In a dramatic development, Bahujan Samaj Party (BSP) chief Mayawati resigned from the Rajya Sabha on Tuesday evening after complaining that her voice was being muzzled, as both Houses of Parliament adjourned for the day after frequent disruptions by the Opposition.
Ms. Mayawati, who has nine months to go before her current term in the Rajya Sabha ends, quit after she was told not to stretch the time allotted for her impromptu speech on atrocities against the Dalits in Uttar Pradesh’s Saharanpur.
Deputy chairperson of the Rajya Sabha, P.J. Kurien, allowed Ms. Mayawati to speak first but cautioned her against breaching the three-minute time slot allocated to her.
The BSP chief said after the NDA government took over at the Centre, and particularly in the BJP-ruled States, atrocities against the weaker sections had gone up. She focussed on the Saharanpur incident, stating that the Dalits were not permitted to take out a procession on April 14.
Amid interruptions by some BJP members, she continued though the Chair asked her to conclude saying she could not “monopolise” and others also had to be accommodated.
Mr. Kurien said Ms Mayawati could ask for a discussion on the issue following a notice under Rule 267, seeking an adjournment of the proceedings. The Treasury Benches said they were ready for any discussion.
BJP demands apology
When she was told to stop, a visibly annoyed Ms. Mayawati, said she would rightaway resign as she was not being allowed to voice the concerns of the Dalit community. “I have no moral right to be in the House if I’m not allowed to speak on atrocities against Dalits,” the BSP leader said.
She later met Vice-President Hamid Ansari and handed over her resignation. Mr Ansari’s office said that the matter was being “examined.”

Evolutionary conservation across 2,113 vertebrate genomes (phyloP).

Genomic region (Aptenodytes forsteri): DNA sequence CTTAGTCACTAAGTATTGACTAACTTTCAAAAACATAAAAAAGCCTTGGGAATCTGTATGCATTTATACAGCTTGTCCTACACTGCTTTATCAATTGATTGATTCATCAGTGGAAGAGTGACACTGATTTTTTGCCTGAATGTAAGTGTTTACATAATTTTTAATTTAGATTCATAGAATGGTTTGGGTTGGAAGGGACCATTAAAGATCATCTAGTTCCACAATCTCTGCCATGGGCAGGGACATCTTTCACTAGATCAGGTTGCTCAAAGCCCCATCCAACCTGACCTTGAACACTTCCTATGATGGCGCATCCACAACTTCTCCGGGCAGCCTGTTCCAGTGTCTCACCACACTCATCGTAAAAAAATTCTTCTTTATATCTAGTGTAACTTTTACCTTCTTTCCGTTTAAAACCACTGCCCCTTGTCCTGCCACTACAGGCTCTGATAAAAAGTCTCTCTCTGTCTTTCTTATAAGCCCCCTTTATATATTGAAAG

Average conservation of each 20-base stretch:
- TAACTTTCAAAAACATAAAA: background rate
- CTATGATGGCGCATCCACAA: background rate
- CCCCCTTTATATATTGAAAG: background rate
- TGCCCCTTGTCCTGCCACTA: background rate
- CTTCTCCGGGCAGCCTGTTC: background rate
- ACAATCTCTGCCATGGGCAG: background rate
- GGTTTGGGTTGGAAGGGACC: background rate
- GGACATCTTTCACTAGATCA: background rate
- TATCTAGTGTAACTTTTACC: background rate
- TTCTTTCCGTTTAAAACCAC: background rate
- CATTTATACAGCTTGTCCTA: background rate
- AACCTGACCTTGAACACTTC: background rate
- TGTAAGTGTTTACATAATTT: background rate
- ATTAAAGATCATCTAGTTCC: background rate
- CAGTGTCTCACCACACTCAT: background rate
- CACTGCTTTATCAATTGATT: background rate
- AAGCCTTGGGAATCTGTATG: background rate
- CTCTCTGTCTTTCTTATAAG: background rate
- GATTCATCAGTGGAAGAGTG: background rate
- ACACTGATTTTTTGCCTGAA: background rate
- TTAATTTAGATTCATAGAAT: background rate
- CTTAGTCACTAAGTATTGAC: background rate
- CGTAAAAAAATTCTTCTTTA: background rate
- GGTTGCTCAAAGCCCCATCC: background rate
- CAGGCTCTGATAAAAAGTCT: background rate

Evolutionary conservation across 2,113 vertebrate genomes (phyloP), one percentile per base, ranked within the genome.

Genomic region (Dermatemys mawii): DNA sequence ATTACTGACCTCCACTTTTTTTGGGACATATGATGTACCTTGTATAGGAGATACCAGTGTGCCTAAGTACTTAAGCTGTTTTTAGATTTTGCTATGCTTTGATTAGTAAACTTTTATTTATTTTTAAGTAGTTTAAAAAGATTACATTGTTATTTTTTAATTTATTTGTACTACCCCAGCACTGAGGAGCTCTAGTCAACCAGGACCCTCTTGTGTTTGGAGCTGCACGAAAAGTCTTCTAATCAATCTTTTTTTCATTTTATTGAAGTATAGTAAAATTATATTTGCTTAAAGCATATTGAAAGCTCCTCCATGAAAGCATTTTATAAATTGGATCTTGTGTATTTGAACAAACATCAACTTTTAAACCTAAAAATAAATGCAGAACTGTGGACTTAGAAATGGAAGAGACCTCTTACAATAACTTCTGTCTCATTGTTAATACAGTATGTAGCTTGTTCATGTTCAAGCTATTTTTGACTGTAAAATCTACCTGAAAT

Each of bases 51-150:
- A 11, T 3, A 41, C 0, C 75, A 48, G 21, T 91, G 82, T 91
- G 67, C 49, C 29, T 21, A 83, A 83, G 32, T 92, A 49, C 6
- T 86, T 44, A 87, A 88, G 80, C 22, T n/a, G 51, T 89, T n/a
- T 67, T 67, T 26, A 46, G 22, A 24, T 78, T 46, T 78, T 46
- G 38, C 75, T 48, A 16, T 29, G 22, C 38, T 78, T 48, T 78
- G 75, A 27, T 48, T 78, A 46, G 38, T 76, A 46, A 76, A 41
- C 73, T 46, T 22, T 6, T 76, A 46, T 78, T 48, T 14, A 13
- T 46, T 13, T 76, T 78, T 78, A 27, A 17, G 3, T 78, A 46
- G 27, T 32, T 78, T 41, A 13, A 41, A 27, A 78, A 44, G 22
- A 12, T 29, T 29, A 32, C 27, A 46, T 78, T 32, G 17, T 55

Minister of State for Parliamentary Affairs Mukhtar Abbas Naqvi accused Ms. Mayawati of challenging and threatening the Chair, calling it a serious matter. He demanded an apology and accused her of playing politics in the name of Dalits.
Support from Congress
The BSP chief got some support from the Congress, with Leader of the Opposition in the Rajya Sabha Ghulam Nabi Azad charging the government with going back on its promise made at an all-party meeting ahead of the monsoon session that it was ready to discuss any issue raised by the Opposition.
Mr. Azad said the Opposition had given notices for discussion on a range of issues, including the distressed farmer community, violence against the Dalits and lynching of minorities. In response to the Treasury Benches’ barbs that it had got people’s mandate, Mr. Azad said: “You did not get a mandate to massacre minorities and Dalits.” The Congress too, later staged a walkout in protest.
Despite assurances from the government that it was ready to discuss any issue, protesting treasury members did not relent and the remaining Opposition members protested in the Well of the House, causing repeated adjournments.
The scene was no different in the Lok Sabha where again proceedings were disrupted, with the Opposition members staging protests in the Well of the House, seeking to corner the government on various issues, including cow vigilantism and the agrarian crisis. However, the government pushed through legislative business with three bills introduced and reports of several Parliamentary Committees tabled.